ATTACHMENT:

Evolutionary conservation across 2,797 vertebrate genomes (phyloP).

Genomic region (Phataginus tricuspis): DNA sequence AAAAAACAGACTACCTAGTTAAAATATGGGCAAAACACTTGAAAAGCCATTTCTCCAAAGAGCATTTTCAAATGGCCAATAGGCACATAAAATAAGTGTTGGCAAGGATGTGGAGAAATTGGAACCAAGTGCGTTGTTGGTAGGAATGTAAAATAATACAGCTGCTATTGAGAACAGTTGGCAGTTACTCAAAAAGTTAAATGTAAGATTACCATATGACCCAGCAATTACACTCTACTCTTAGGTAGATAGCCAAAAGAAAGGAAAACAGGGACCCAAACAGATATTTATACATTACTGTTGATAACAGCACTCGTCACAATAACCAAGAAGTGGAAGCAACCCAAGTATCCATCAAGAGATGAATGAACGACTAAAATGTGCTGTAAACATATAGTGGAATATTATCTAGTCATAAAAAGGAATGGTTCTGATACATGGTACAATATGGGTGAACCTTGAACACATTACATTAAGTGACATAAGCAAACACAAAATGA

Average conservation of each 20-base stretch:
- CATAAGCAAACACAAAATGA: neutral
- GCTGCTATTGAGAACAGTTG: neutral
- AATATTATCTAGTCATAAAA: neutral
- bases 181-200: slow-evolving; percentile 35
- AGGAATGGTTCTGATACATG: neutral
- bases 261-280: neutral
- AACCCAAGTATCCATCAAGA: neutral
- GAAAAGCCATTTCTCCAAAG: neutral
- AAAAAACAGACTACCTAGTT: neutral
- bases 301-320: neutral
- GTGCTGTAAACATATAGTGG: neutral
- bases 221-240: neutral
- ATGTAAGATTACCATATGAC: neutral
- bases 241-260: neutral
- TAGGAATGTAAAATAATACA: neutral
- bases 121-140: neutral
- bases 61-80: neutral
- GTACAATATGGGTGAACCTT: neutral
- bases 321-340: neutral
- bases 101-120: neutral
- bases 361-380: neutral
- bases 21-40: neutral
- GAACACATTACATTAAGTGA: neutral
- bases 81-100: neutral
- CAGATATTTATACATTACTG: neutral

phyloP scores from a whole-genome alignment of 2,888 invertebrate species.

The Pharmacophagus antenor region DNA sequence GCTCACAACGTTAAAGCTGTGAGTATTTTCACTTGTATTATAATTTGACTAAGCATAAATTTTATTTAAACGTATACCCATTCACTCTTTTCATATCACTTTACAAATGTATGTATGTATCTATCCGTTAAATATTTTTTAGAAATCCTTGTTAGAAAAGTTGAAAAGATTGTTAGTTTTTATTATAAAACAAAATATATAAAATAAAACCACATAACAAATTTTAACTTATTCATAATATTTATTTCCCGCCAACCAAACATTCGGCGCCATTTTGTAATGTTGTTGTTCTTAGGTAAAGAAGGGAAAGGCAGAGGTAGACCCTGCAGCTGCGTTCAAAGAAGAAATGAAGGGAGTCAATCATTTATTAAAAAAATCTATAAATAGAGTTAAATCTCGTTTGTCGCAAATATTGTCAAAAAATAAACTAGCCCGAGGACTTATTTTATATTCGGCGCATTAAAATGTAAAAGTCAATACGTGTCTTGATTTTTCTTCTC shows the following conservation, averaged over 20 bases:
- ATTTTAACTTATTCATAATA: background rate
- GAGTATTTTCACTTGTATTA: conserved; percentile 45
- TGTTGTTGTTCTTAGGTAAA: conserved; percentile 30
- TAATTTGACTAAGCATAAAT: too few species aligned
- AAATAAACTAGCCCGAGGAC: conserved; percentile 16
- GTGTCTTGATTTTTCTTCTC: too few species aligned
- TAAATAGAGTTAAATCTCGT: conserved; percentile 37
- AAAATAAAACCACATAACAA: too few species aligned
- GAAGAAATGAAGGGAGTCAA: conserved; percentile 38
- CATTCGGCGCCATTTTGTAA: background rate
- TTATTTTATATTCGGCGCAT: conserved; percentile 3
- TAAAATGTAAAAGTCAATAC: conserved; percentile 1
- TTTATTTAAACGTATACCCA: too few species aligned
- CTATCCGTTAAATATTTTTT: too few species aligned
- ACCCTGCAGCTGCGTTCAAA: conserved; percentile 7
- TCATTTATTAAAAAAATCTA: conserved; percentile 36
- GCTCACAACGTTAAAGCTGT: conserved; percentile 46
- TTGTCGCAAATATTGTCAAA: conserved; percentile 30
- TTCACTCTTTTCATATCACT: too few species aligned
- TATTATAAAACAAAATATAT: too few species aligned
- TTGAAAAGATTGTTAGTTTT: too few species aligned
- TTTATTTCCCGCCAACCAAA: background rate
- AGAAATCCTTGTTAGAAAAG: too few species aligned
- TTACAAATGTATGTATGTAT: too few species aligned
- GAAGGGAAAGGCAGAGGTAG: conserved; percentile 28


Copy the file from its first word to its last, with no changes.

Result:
Evolutionary conservation across 2,797 vertebrate genomes (phyloP).

Genomic region (Phataginus tricuspis): DNA sequence AAAAAACAGACTACCTAGTTAAAATATGGGCAAAACACTTGAAAAGCCATTTCTCCAAAGAGCATTTTCAAATGGCCAATAGGCACATAAAATAAGTGTTGGCAAGGATGTGGAGAAATTGGAACCAAGTGCGTTGTTGGTAGGAATGTAAAATAATACAGCTGCTATTGAGAACAGTTGGCAGTTACTCAAAAAGTTAAATGTAAGATTACCATATGACCCAGCAATTACACTCTACTCTTAGGTAGATAGCCAAAAGAAAGGAAAACAGGGACCCAAACAGATATTTATACATTACTGTTGATAACAGCACTCGTCACAATAACCAAGAAGTGGAAGCAACCCAAGTATCCATCAAGAGATGAATGAACGACTAAAATGTGCTGTAAACATATAGTGGAATATTATCTAGTCATAAAAAGGAATGGTTCTGATACATGGTACAATATGGGTGAACCTTGAACACATTACATTAAGTGACATAAGCAAACACAAAATGA

Average conservation of each 20-base stretch:
- CATAAGCAAACACAAAATGA: neutral
- GCTGCTATTGAGAACAGTTG: neutral
- AATATTATCTAGTCATAAAA: neutral
- bases 181-200: slow-evolving; percentile 35
- AGGAATGGTTCTGATACATG: neutral
- bases 261-280: neutral
- AACCCAAGTATCCATCAAGA: neutral
- GAAAAGCCATTTCTCCAAAG: neutral
- AAAAAACAGACTACCTAGTT: neutral
- bases 301-320: neutral
- GTGCTGTAAACATATAGTGG: neutral
- bases 221-240: neutral
- ATGTAAGATTACCATATGAC: neutral
- bases 241-260: neutral
- TAGGAATGTAAAATAATACA: neutral
- bases 121-140: neutral
- bases 61-80: neutral
- GTACAATATGGGTGAACCTT: neutral
- bases 321-340: neutral
- bases 101-120: neutral
- bases 361-380: neutral
- bases 21-40: neutral
- GAACACATTACATTAAGTGA: neutral
- bases 81-100: neutral
- CAGATATTTATACATTACTG: neutral

phyloP scores from a whole-genome alignment of 2,888 invertebrate species.

The Pharmacophagus antenor region DNA sequence GCTCACAACGTTAAAGCTGTGAGTATTTTCACTTGTATTATAATTTGACTAAGCATAAATTTTATTTAAACGTATACCCATTCACTCTTTTCATATCACTTTACAAATGTATGTATGTATCTATCCGTTAAATATTTTTTAGAAATCCTTGTTAGAAAAGTTGAAAAGATTGTTAGTTTTTATTATAAAACAAAATATATAAAATAAAACCACATAACAAATTTTAACTTATTCATAATATTTATTTCCCGCCAACCAAACATTCGGCGCCATTTTGTAATGTTGTTGTTCTTAGGTAAAGAAGGGAAAGGCAGAGGTAGACCCTGCAGCTGCGTTCAAAGAAGAAATGAAGGGAGTCAATCATTTATTAAAAAAATCTATAAATAGAGTTAAATCTCGTTTGTCGCAAATATTGTCAAAAAATAAACTAGCCCGAGGACTTATTTTATATTCGGCGCATTAAAATGTAAAAGTCAATACGTGTCTTGATTTTTCTTCTC shows the following conservation, averaged over 20 bases:
- ATTTTAACTTATTCATAATA: background rate
- GAGTATTTTCACTTGTATTA: conserved; percentile 45
- TGTTGTTGTTCTTAGGTAAA: conserved; percentile 30
- TAATTTGACTAAGCATAAAT: too few species aligned
- AAATAAACTAGCCCGAGGAC: conserved; percentile 16
- GTGTCTTGATTTTTCTTCTC: too few species aligned
- TAAATAGAGTTAAATCTCGT: conserved; percentile 37
- AAAATAAAACCACATAACAA: too few species aligned
- GAAGAAATGAAGGGAGTCAA: conserved; percentile 38
- CATTCGGCGCCATTTTGTAA: background rate
- TTATTTTATATTCGGCGCAT: conserved; percentile 3
- TAAAATGTAAAAGTCAATAC: conserved; percentile 1
- TTTATTTAAACGTATACCCA: too few species aligned
- CTATCCGTTAAATATTTTTT: too few species aligned
- ACCCTGCAGCTGCGTTCAAA: conserved; percentile 7
- TCATTTATTAAAAAAATCTA: conserved; percentile 36
- GCTCACAACGTTAAAGCTGT: conserved; percentile 46
- TTGTCGCAAATATTGTCAAA: conserved; percentile 30
- TTCACTCTTTTCATATCACT: too few species aligned
- TATTATAAAACAAAATATAT: too few species aligned
- TTGAAAAGATTGTTAGTTTT: too few species aligned
- TTTATTTCCCGCCAACCAAA: background rate
- AGAAATCCTTGTTAGAAAAG: too few species aligned
- TTACAAATGTATGTATGTAT: too few species aligned
- GAAGGGAAAGGCAGAGGTAG: conserved; percentile 28